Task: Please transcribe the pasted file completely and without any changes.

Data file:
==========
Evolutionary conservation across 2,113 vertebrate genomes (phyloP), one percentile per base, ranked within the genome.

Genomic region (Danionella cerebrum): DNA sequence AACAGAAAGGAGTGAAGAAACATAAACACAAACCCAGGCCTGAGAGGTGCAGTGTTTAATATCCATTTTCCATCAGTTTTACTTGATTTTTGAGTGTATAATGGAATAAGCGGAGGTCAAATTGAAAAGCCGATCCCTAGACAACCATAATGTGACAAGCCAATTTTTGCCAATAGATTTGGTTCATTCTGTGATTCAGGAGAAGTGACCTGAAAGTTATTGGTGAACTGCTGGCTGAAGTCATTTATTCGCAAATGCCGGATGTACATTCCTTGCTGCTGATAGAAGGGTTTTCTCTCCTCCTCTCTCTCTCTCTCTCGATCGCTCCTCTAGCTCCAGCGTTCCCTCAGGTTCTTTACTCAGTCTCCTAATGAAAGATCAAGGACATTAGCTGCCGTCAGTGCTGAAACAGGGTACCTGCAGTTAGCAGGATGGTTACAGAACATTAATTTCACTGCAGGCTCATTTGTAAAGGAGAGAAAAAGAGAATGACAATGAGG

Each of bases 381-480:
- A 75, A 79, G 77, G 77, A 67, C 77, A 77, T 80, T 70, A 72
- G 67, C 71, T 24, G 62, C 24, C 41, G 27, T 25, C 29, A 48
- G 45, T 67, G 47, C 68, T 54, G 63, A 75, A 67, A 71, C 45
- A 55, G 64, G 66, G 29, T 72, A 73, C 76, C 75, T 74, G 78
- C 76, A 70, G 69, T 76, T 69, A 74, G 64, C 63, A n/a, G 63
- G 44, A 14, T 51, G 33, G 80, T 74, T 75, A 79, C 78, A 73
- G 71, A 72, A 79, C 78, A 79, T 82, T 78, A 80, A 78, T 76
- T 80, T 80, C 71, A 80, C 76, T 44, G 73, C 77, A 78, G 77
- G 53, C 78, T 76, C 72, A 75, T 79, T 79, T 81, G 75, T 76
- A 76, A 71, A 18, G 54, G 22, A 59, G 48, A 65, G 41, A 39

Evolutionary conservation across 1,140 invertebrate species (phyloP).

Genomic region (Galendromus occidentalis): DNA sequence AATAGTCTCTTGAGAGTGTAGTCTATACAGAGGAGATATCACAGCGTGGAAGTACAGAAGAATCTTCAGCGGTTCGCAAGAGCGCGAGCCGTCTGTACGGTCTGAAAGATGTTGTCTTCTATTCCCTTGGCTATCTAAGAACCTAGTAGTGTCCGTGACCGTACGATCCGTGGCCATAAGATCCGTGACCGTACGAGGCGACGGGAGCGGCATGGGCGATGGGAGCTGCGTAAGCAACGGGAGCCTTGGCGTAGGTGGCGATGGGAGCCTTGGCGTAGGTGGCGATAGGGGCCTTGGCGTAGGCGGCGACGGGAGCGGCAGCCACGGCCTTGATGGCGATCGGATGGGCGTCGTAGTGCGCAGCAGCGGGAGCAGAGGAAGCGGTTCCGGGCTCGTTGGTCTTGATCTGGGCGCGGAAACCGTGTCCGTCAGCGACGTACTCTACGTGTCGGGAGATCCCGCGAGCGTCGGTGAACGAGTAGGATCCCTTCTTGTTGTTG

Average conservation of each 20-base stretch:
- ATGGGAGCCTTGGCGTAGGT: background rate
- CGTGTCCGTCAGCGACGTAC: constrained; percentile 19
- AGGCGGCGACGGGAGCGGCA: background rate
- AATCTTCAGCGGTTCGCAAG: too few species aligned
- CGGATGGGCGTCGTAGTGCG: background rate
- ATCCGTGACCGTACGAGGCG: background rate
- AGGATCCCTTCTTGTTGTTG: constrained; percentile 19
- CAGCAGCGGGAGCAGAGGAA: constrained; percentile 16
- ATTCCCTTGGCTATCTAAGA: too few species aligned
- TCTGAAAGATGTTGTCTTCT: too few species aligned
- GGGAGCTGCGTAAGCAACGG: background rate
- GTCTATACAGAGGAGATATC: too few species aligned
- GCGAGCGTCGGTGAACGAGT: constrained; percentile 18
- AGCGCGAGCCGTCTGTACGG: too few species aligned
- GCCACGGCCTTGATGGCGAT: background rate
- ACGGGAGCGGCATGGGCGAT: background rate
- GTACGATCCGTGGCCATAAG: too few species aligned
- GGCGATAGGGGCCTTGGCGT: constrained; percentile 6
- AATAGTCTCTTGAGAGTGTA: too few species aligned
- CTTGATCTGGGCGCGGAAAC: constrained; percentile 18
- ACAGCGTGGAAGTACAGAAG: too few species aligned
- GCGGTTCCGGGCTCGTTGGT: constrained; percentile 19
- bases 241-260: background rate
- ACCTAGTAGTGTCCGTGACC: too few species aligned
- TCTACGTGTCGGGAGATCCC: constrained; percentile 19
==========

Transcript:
Evolutionary conservation across 2,113 vertebrate genomes (phyloP), one percentile per base, ranked within the genome.

Genomic region (Danionella cerebrum): DNA sequence AACAGAAAGGAGTGAAGAAACATAAACACAAACCCAGGCCTGAGAGGTGCAGTGTTTAATATCCATTTTCCATCAGTTTTACTTGATTTTTGAGTGTATAATGGAATAAGCGGAGGTCAAATTGAAAAGCCGATCCCTAGACAACCATAATGTGACAAGCCAATTTTTGCCAATAGATTTGGTTCATTCTGTGATTCAGGAGAAGTGACCTGAAAGTTATTGGTGAACTGCTGGCTGAAGTCATTTATTCGCAAATGCCGGATGTACATTCCTTGCTGCTGATAGAAGGGTTTTCTCTCCTCCTCTCTCTCTCTCTCTCGATCGCTCCTCTAGCTCCAGCGTTCCCTCAGGTTCTTTACTCAGTCTCCTAATGAAAGATCAAGGACATTAGCTGCCGTCAGTGCTGAAACAGGGTACCTGCAGTTAGCAGGATGGTTACAGAACATTAATTTCACTGCAGGCTCATTTGTAAAGGAGAGAAAAAGAGAATGACAATGAGG

Each of bases 381-480:
- A 75, A 79, G 77, G 77, A 67, C 77, A 77, T 80, T 70, A 72
- G 67, C 71, T 24, G 62, C 24, C 41, G 27, T 25, C 29, A 48
- G 45, T 67, G 47, C 68, T 54, G 63, A 75, A 67, A 71, C 45
- A 55, G 64, G 66, G 29, T 72, A 73, C 76, C 75, T 74, G 78
- C 76, A 70, G 69, T 76, T 69, A 74, G 64, C 63, A n/a, G 63
- G 44, A 14, T 51, G 33, G 80, T 74, T 75, A 79, C 78, A 73
- G 71, A 72, A 79, C 78, A 79, T 82, T 78, A 80, A 78, T 76
- T 80, T 80, C 71, A 80, C 76, T 44, G 73, C 77, A 78, G 77
- G 53, C 78, T 76, C 72, A 75, T 79, T 79, T 81, G 75, T 76
- A 76, A 71, A 18, G 54, G 22, A 59, G 48, A 65, G 41, A 39

Evolutionary conservation across 1,140 invertebrate species (phyloP).

Genomic region (Galendromus occidentalis): DNA sequence AATAGTCTCTTGAGAGTGTAGTCTATACAGAGGAGATATCACAGCGTGGAAGTACAGAAGAATCTTCAGCGGTTCGCAAGAGCGCGAGCCGTCTGTACGGTCTGAAAGATGTTGTCTTCTATTCCCTTGGCTATCTAAGAACCTAGTAGTGTCCGTGACCGTACGATCCGTGGCCATAAGATCCGTGACCGTACGAGGCGACGGGAGCGGCATGGGCGATGGGAGCTGCGTAAGCAACGGGAGCCTTGGCGTAGGTGGCGATGGGAGCCTTGGCGTAGGTGGCGATAGGGGCCTTGGCGTAGGCGGCGACGGGAGCGGCAGCCACGGCCTTGATGGCGATCGGATGGGCGTCGTAGTGCGCAGCAGCGGGAGCAGAGGAAGCGGTTCCGGGCTCGTTGGTCTTGATCTGGGCGCGGAAACCGTGTCCGTCAGCGACGTACTCTACGTGTCGGGAGATCCCGCGAGCGTCGGTGAACGAGTAGGATCCCTTCTTGTTGTTG

Average conservation of each 20-base stretch:
- ATGGGAGCCTTGGCGTAGGT: background rate
- CGTGTCCGTCAGCGACGTAC: constrained; percentile 19
- AGGCGGCGACGGGAGCGGCA: background rate
- AATCTTCAGCGGTTCGCAAG: too few species aligned
- CGGATGGGCGTCGTAGTGCG: background rate
- ATCCGTGACCGTACGAGGCG: background rate
- AGGATCCCTTCTTGTTGTTG: constrained; percentile 19
- CAGCAGCGGGAGCAGAGGAA: constrained; percentile 16
- ATTCCCTTGGCTATCTAAGA: too few species aligned
- TCTGAAAGATGTTGTCTTCT: too few species aligned
- GGGAGCTGCGTAAGCAACGG: background rate
- GTCTATACAGAGGAGATATC: too few species aligned
- GCGAGCGTCGGTGAACGAGT: constrained; percentile 18
- AGCGCGAGCCGTCTGTACGG: too few species aligned
- GCCACGGCCTTGATGGCGAT: background rate
- ACGGGAGCGGCATGGGCGAT: background rate
- GTACGATCCGTGGCCATAAG: too few species aligned
- GGCGATAGGGGCCTTGGCGT: constrained; percentile 6
- AATAGTCTCTTGAGAGTGTA: too few species aligned
- CTTGATCTGGGCGCGGAAAC: constrained; percentile 18
- ACAGCGTGGAAGTACAGAAG: too few species aligned
- GCGGTTCCGGGCTCGTTGGT: constrained; percentile 19
- bases 241-260: background rate
- ACCTAGTAGTGTCCGTGACC: too few species aligned
- TCTACGTGTCGGGAGATCCC: constrained; percentile 19